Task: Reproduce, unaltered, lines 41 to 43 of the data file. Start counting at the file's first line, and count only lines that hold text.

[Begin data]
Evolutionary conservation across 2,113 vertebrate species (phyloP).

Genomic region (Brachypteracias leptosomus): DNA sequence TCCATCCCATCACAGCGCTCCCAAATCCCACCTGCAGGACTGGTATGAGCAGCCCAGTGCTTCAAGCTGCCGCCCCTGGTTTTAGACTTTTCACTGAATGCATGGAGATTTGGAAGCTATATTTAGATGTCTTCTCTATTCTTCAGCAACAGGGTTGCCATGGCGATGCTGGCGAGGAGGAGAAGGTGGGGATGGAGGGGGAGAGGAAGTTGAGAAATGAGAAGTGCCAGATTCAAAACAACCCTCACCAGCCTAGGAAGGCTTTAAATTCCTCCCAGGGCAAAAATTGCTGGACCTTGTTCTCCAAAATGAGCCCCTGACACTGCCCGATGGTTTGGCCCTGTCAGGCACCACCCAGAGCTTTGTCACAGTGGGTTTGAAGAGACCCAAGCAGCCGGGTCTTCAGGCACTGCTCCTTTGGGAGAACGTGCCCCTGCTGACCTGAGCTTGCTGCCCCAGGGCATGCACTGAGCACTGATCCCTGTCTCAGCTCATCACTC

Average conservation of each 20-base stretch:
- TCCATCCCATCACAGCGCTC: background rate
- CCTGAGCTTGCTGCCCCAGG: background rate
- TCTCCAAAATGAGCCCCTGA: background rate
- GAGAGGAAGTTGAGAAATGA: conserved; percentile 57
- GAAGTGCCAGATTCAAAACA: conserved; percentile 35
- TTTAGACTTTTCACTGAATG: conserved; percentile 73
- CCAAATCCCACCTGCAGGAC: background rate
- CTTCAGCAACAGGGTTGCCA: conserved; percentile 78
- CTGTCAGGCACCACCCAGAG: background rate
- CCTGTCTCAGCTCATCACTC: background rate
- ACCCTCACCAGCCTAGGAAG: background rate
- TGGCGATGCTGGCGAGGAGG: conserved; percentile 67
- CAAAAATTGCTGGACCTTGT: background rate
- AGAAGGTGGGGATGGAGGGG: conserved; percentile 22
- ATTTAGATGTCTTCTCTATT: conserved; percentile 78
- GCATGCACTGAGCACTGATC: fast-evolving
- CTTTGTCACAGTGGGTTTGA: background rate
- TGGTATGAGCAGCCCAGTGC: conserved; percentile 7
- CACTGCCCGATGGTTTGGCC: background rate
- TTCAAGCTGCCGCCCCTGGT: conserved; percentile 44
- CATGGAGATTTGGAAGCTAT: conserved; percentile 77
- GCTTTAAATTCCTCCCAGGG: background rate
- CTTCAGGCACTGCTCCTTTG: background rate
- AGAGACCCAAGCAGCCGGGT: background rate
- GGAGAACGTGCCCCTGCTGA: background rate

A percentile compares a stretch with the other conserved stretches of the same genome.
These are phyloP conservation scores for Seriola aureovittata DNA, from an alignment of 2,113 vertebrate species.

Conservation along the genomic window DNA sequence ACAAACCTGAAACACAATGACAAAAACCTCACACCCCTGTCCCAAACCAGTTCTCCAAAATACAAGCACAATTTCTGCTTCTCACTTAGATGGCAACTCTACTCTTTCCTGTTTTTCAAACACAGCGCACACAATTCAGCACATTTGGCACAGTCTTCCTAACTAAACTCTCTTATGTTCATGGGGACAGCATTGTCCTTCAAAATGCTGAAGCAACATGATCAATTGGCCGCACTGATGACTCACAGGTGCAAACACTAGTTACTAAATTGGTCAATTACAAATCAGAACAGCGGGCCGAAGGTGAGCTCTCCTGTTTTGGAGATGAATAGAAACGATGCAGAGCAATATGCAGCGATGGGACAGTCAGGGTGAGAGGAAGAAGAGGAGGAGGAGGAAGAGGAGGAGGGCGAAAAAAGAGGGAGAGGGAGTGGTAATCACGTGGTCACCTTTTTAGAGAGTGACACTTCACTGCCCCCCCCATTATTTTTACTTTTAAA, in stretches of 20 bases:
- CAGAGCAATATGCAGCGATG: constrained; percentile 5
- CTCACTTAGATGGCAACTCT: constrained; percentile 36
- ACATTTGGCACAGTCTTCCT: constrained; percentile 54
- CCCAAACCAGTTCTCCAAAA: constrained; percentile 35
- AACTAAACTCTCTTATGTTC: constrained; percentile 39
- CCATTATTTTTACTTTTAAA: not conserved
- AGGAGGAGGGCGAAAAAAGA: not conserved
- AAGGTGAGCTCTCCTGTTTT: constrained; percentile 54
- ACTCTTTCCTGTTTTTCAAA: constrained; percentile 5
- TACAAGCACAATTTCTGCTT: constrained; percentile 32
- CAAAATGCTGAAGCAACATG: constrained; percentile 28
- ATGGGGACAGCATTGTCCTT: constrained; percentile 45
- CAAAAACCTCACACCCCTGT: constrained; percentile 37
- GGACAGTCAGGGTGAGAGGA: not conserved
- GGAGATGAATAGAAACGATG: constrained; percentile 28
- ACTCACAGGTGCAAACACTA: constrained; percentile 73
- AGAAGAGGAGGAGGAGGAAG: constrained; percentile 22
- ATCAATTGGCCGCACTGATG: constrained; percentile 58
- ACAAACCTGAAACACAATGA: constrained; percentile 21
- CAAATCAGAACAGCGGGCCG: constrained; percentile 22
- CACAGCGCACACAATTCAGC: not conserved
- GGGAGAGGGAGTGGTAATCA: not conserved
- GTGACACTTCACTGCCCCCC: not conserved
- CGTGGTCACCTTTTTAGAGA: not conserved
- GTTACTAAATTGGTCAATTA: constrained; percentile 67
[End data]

- TACAAGCACAATTTCTGCTT: constrained; percentile 32
- CAAAATGCTGAAGCAACATG: constrained; percentile 28
- ATGGGGACAGCATTGTCCTT: constrained; percentile 45